A material that has little resistance to the flow of electricity. Traditional superconductors operate at absolute zero (-459.67 degrees Fahrenheit; -273.15 degrees Celsius). Experiments in the 1980s raised the temperature to -321 degrees Fahrenheit. By the late 1990s, superconductivity was demonstrated at -164 degrees Fahrenheit.
The major use for superconductors, made of alloys of niobium, is for high-powered magnets in medical imaging machines and particle accelerators. The magnets are cooled with liquid helium or liquid nitrogen. If superconductors can ever be made to work at reasonable temperatures, they will have a dramatic impact on the future of computing as well. In the meantime, the extra cost and bulk required to cool the circuits makes superconductive computers too expensive to commercialize. See Josephson junction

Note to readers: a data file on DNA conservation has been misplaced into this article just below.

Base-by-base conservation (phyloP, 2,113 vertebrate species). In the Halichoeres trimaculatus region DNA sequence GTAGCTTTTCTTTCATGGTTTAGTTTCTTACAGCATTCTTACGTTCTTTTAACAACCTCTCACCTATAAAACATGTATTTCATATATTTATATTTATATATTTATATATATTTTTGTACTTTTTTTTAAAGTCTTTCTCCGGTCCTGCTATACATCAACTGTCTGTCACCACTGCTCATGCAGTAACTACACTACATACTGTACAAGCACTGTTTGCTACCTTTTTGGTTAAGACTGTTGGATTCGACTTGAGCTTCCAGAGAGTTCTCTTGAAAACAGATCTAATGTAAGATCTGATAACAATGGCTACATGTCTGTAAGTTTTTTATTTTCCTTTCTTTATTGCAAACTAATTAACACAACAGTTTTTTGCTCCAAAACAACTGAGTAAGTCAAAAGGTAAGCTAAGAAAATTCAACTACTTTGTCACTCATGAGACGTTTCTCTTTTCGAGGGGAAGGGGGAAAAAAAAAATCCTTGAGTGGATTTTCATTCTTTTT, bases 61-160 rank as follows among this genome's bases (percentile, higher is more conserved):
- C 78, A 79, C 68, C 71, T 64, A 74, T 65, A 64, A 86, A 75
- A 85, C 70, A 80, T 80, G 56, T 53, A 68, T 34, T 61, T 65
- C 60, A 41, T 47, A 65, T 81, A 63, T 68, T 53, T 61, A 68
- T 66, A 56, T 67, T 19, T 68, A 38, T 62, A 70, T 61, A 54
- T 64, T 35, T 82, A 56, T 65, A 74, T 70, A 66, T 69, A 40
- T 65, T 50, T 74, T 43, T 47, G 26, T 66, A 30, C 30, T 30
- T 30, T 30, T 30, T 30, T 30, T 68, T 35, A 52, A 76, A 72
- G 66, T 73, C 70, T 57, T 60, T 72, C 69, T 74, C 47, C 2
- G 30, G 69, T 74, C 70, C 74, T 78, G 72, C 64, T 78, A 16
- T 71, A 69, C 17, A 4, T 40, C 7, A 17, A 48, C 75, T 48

and quantum computing